While discussing the correct level of dues is a valuable pursuit,
it comes to mind that the one or two dollars more a month being
considered here, won't change anyone's ability to donate or
The number of members we'll have at either level.
The amount of money we'll raise from membership.
How that money will be spent.
Those are valuable questions.
But, the tiny incremental change on the ability to
contribute over the course of a donor's year is somewhere
close to nil.
I've heard the same "it's such a small increase, that you'll hardly notice it"
argument used repeatedly by politicians wanting to raise taxes. Howard Dean
wants to repeal the few hundred dollars in savings most of us got under the
Bush tax plan, because it's less than a dollar a day, and we spend that much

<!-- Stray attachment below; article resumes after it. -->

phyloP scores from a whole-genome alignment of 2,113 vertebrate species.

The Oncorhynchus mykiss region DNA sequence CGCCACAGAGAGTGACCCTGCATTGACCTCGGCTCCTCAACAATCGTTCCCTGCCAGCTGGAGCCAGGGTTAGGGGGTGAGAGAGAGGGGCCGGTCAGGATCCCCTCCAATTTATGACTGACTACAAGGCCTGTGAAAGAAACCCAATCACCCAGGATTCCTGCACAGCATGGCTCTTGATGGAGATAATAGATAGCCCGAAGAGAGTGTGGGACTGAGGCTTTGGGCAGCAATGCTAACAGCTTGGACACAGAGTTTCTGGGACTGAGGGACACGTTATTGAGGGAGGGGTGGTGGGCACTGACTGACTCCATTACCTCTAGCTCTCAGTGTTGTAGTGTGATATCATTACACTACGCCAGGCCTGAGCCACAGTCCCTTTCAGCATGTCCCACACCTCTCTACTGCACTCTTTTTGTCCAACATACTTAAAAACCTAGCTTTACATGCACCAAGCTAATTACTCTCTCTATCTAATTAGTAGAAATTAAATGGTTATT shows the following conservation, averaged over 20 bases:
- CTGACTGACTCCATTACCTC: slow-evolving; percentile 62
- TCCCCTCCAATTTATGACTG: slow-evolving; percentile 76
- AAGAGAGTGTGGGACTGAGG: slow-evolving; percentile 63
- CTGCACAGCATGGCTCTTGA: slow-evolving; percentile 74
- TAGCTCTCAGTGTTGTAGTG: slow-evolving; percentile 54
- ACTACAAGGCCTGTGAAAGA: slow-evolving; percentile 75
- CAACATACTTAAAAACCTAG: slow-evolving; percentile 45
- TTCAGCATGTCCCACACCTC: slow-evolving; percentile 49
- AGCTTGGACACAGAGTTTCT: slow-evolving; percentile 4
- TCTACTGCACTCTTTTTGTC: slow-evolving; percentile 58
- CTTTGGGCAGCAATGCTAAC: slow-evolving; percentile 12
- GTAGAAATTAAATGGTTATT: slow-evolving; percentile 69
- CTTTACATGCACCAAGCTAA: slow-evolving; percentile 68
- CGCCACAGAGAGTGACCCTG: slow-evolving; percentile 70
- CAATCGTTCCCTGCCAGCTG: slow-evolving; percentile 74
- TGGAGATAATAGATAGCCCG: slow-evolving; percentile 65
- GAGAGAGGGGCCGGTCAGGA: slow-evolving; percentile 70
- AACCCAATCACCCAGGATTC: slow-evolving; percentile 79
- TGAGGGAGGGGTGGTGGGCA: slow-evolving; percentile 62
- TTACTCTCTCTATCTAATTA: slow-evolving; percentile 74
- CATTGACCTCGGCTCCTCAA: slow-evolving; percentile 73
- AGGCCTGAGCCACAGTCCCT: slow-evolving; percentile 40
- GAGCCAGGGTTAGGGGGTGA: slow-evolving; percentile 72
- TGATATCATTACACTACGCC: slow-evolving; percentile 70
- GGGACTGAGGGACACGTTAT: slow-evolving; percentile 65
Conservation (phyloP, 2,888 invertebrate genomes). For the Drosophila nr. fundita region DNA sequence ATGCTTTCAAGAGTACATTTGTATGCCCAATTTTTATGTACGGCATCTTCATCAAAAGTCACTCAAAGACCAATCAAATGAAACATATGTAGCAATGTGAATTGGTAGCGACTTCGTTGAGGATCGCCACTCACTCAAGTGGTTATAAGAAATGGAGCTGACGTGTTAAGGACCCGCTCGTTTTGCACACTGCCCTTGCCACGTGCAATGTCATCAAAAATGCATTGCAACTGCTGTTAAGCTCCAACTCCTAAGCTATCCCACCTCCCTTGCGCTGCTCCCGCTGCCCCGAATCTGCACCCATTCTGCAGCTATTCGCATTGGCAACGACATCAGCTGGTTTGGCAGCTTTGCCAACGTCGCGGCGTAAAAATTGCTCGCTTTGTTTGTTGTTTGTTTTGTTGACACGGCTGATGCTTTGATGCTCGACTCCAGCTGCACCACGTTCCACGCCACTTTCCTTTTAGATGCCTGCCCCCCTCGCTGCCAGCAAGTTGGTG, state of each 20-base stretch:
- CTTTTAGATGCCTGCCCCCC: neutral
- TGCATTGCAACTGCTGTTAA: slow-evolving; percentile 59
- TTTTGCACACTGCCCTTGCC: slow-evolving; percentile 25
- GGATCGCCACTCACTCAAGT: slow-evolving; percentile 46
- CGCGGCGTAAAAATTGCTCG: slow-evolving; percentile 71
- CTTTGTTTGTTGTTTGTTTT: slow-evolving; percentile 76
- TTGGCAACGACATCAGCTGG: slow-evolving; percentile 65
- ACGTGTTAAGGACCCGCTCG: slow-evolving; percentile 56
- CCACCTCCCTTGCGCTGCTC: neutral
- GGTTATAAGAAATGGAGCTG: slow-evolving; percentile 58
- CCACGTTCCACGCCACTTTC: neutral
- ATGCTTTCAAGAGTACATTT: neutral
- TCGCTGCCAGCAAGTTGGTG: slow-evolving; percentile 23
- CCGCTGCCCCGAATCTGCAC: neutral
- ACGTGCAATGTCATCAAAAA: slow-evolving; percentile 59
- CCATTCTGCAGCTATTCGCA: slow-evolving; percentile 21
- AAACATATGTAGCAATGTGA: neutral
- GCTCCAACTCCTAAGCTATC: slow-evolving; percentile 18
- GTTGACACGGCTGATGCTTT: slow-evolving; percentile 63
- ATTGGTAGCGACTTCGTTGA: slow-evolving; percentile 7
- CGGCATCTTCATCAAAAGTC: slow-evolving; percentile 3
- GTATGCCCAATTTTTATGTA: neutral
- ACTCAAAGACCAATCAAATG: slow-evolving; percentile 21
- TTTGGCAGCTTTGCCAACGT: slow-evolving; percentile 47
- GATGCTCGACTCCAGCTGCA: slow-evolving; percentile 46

just on coffee.
Explain how your logic is different. Both are voluntary taxes on my part,
right? I can always renounce my citizenship and leave the United States. I
can always leave the Libertarian Party, too. Of course, both those options
beg the question, "Leave and go where?", since there aren't attractive
alternatives to either the U.S. or the LP. So, maybe these taxes aren't so
Millionaires like Harry Browne move from California to Tennessee to get away
from a state income tax that rich guys like them really have no difficulty
paying. They do so solely on principle. Why, then, shouldn't Libertarians
who abhor bureaucratic waste refuse to pay higher dues, also on principle?
It's not ability to pay that's at issue here -- it's principle. You know
principle, right? As in "The Party of..."